Say It's Your Birthday Attend most 10th birthday party celebrations and you'll generally find kids gorging on cake and ice cream and running amok with frosting smeared all over their faces. Meanwhile, the parents will be knocking back tumblers of highballs and wistfully thinking of time's fleet feet. You'll probably find a similar scene -- set to a set or two of Boz Scaggs -- at Slim's this week when the 11th Street nightclub celebrates a decade of open doors. As a representative of Slim's early days, co-owner and R&B singer/guitarist Scaggs makes a fitting Friday night opening act for the one-week-long fete. On Sept. 16, 1987, Scaggs bought the building -- then a restaurant known as the Warehouse -- from the owners of the old Oasis club, transforming it into Slim's 333 nightclub, the only blues bar in town with an all-ages policy. It remained a blues club under the direction of then-manager Queenie Taylor, a ringer from Bill Graham Productions who brought notable acts like Albert Collins, Bobby "Blue" Bland, and Soloman Burke to Slim's stage. But the all-blues format was short-lived. The transformation of Slim's into a predominantly alternative club was inevitable, says booker Dawn Holiday. "By 1991, there simply wasn't enough blues to sustain the club," she says. The transition was one of the rockier times for Slim's. "It was rough," says Holiday. "People would walk up and have to ask the type of music before coming inside. It led to a lot of confusion, but it eventually worked out." Although the club enjoys solid footing these days, it still takes a few knocks from patrons who complain about the huge pillars that block sight lines and the gruff door staff. Holiday brushes the grievances aside. "There's nothing that can be done about the pillars if the roof is going to stay," she says, "and the door staff has to be extra careful because of our all-ages policy." Slim's anniversary week will feature a lineup of popular draws and old friends who best represent the club's past 10 years. The festivities begin on Sept. 11 with Scaggs, cake, and a few bottles of champagne. Bring the kids. (R.A.)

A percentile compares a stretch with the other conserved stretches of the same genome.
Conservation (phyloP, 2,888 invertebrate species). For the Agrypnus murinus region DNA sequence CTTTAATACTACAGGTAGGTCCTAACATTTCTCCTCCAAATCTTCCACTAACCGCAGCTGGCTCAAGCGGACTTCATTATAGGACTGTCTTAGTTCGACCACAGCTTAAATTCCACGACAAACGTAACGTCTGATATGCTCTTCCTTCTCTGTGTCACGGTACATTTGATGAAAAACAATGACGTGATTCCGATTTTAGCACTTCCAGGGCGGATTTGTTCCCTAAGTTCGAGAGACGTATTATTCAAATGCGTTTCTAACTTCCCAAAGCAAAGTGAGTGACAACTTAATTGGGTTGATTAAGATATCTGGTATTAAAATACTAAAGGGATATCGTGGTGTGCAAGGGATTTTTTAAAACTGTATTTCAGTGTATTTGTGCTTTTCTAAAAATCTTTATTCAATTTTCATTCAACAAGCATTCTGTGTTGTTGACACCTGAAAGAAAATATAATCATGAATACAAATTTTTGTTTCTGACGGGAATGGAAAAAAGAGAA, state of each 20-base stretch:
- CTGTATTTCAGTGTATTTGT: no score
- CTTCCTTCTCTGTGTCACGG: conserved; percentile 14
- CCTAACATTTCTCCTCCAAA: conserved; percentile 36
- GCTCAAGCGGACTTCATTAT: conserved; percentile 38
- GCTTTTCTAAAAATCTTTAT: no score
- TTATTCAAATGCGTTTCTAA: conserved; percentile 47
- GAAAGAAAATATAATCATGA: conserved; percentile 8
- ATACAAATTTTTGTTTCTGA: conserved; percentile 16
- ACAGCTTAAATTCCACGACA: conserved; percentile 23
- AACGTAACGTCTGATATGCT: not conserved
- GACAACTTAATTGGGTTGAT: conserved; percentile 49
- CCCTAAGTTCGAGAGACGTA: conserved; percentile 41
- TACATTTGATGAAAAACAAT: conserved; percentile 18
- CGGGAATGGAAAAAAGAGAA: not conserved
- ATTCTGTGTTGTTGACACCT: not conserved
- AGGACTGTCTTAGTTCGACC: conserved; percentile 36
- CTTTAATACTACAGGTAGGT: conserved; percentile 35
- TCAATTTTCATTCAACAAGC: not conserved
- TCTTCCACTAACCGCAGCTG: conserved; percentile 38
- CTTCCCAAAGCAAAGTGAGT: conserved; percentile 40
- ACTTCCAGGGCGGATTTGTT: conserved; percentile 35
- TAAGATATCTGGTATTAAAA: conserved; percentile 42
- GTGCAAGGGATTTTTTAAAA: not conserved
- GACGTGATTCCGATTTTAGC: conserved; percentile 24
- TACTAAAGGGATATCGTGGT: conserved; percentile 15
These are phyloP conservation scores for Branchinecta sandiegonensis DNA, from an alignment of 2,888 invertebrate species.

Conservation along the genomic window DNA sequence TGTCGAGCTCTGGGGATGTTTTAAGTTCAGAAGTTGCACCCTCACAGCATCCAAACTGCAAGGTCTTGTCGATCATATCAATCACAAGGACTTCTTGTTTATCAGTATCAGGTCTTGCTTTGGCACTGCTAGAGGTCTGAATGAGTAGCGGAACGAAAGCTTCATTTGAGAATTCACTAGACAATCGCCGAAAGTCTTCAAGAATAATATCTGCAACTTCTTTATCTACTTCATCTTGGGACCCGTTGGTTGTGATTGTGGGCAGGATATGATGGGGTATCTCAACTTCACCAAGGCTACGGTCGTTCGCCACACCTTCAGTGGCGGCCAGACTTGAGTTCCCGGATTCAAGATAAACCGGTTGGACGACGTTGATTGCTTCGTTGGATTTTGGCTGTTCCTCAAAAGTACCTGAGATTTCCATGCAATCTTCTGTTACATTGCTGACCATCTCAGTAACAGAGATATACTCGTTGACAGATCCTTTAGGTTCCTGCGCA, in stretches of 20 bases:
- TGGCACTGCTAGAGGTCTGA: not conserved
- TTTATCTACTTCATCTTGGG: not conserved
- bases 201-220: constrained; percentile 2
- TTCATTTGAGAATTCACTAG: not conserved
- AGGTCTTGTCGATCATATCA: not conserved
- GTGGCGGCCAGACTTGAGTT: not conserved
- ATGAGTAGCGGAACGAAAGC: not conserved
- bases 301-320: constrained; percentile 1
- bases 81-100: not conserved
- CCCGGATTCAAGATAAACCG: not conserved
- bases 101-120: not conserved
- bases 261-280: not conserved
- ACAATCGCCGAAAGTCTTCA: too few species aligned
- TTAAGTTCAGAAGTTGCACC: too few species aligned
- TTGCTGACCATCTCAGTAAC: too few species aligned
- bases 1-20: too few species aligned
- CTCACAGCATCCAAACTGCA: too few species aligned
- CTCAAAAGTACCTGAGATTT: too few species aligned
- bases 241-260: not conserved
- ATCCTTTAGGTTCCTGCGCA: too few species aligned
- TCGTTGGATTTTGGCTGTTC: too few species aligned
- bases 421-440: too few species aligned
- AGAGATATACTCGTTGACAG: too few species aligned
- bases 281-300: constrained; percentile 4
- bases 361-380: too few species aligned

Free Ink: Monster of Rock Once upon a time, on a swing through the Pacific Northwest, Thelonious Monster singer Bob Forrest was forced to make an extended pit stop on a local band's couch after an injury and some serious pain medication slowed him down. As his hosts described it, everything was fine until the affable, almost elfin Forrest began singing "Do You Really Want to Hurt Me?" over and over from a reclining position, at which time his bandmates sent him back to L.A. on a Greyhound bus. As it turns out, Forrest was the most consistent element to the group, which went through a half-dozen incarnations before and after that incident, recorded three albums, and broke up for good in the early '90s. That left Forrest to face his demons (pharmaceutical and otherwise), which he did achingly on his solo album Beautiful Mess. Fans have seen too little of Forrest since then, making his upcoming local appearance on Monday, Sept. 14, at Brain Wash -- singing new stuff and old Thelonious Monster material with a 10-piece orchestra and Tom Waits horn player Ralph Carney -- a post-drug comeback not to be missed. (H.W.)
Oops Last week Riff Raff correspondent Jack Boulware misidentified Carl Palmer, who plays drums for Emerson, Lake & Palmer, and Greg Lake, who plays guitars and bass and sings. Sorry about the mistake. (J.S.)
Riff Raff riffraff: Robert Arriaga (R.A.), Jeff Stark (J.S.), Silke Tudor (S.T.), and Heather Wisner (H.W.). Send Bay Area music news, band stories, or petty gripes to firstname.lastname@example.org, or mail it to Riff Raff, c/o SF Weekly.